Fandom: Friday Night Lights
Word count: 656
Summary: In the end, Julie doesn't become her mother after all.
Notes: Just a quick futurefic. Many thanks to roga for the beta.
In the end, Julie doesn't become her mother after all. She goes off to college and gets a degree in journalism before getting a job at the bottom of the heap at the Portland Tribune. Oregon is gray and wet, not much like Texas, but she likes it there, a home she's made for herself. She has an apartment with tiny windows and a tiny kitchen, and that's okay, because she isn't that great a cook, and she always forgets to close her windows when it rains.
There was never much Texas in her accent, but what she did have, she loses, and her coworkers blink in surprise when she tells them where she's from. There are other things she doesn't lose, though. Her love of bacon on Saturday mornings, no matter how many times she swears it off; football on Mondays, even with the annoying announcers; her mother's weekly phone call, as warm and as nagging as ever.
During the holidays, she goes home to Dillon, which always reminds her of how things were, how things could have been. Her mother's still a guidance councilor at the school, and her dad still coaches football, and Gracie's about to start first grade, and everything's the same as it used to be, except for when it isn't. She occasionally sees Lois at the supermarket, near the produce (she married Bobby Sanchez from fourth period history and now lives two streets away from Julie's parents), and Lyla Garrity at the gas station, back from law school, all confidence and attitude. It's a little odd, because Julie still remembers a time when Lyla used to define herself in terms of Jason Street, but she's glad to see someone else managed to get out as well.
Tyra's holding down two jobs while trying to get her Associate's in English at the local community college, and she looks exhausted whenever Julie visits her at Applebee's.
"I'm going to get this goddamn degree," she says, every time Julie asks her how she's doing, and there's something about the expression on Tyra's face that makes Julie believe her every time.
Matt's still in Dillon, too. His dad's still away, and his grandma's still sweet and crazy, and he's still Matt. They broke up when Julie graduated, with no hard feelings this time, but it hadn't been easy, and sometimes she can't help but wonder what would have happened if they'd done things differently. He's always at the Friday night games in the Fall, when the Panthers are playing (and it's not like her mom will let her miss them while she's in town). He always grins, bright and lopsided and still a little shy, when he sees her, and she knows that it would have been so easy to settle for him.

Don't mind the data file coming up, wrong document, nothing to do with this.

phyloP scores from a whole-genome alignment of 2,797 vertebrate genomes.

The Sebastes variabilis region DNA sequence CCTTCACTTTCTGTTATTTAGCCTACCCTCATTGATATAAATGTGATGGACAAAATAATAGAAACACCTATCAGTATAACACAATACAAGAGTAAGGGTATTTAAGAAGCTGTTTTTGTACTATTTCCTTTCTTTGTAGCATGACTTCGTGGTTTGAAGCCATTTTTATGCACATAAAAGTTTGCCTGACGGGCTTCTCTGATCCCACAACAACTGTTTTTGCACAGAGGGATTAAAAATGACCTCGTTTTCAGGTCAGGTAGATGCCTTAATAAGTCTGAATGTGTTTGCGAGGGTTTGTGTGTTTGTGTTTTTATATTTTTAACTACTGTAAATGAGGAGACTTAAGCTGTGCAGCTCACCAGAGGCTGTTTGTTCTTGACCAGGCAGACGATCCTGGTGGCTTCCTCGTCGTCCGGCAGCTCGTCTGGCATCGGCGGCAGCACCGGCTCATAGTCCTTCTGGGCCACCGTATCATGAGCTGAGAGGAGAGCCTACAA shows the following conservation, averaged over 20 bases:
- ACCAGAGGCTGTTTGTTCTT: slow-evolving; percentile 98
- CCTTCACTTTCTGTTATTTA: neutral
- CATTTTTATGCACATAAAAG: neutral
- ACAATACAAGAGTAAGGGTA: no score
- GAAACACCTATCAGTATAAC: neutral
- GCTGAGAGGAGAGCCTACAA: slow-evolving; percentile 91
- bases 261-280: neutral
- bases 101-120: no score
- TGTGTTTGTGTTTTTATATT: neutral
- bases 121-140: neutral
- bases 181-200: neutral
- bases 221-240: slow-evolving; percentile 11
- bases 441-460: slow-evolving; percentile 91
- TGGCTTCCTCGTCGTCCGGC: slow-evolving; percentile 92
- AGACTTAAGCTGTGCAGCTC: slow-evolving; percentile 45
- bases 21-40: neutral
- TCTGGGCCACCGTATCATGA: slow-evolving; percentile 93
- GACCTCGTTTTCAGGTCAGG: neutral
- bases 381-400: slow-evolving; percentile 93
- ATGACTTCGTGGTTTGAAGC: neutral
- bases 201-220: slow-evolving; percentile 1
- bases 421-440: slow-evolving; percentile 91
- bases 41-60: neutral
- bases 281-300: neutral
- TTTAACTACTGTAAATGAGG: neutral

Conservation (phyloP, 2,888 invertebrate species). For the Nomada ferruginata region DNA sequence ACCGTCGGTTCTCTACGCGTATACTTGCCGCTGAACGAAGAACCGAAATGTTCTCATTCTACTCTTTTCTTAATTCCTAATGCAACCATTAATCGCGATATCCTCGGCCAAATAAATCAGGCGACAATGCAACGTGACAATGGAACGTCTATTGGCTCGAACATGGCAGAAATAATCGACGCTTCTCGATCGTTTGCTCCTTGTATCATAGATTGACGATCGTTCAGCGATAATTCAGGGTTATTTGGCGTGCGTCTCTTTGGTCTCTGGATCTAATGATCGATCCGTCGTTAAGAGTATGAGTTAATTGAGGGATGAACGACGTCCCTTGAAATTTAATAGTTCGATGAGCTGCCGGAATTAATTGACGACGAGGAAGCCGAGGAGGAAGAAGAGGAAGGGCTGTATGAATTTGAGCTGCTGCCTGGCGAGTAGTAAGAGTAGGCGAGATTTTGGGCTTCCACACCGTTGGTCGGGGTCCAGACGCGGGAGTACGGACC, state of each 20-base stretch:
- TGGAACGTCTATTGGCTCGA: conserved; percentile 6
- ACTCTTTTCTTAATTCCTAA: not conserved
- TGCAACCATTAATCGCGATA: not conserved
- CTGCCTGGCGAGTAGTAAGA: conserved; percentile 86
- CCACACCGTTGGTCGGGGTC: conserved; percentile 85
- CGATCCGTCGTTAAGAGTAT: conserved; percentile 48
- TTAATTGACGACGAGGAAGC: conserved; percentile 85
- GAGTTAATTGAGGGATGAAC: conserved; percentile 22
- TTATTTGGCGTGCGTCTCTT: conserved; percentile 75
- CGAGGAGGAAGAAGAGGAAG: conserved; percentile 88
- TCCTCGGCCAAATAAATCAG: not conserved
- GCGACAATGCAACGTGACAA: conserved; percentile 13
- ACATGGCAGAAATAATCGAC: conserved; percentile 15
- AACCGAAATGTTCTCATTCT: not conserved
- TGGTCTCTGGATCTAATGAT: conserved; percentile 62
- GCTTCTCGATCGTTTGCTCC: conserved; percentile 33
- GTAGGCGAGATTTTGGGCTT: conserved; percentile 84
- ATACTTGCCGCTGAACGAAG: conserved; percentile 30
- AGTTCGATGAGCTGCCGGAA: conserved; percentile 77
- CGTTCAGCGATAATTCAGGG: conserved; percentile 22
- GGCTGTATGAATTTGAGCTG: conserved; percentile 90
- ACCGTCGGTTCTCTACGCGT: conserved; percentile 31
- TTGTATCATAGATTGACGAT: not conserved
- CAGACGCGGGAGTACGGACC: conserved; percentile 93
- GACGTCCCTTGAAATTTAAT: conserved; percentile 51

"How's Portland?" he always asks, and she always answers with a half-shrug and a smile and a non-committal response of "Wet."
He always laughs when she says it, like it's still funny, no matter how many times he's heard it, and it charms her the way he always has. They mostly exchange small talk, catching each other up on their lives, and at the end of the game they say their goodbyes. She always realizes too late that she misses watching him play, misses cheering him on, misses the way his eyes glowed after a win.
She doesn't regret leaving, doesn't regret breaking up with him, but she thinks that someday, maybe, his dad will come home for good, and maybe she'll get an apartment big enough for two, and maybe, when he asks her how Portland is, she won't immediately say, "Wet." Instead, she'll smile and say, "Maybe you should come find out for yourself sometime."
And maybe he'll understand what she means, understand all the things she won't say out loud, and he'll smile back as he says, "Maybe I should."
And maybe, one day, he will.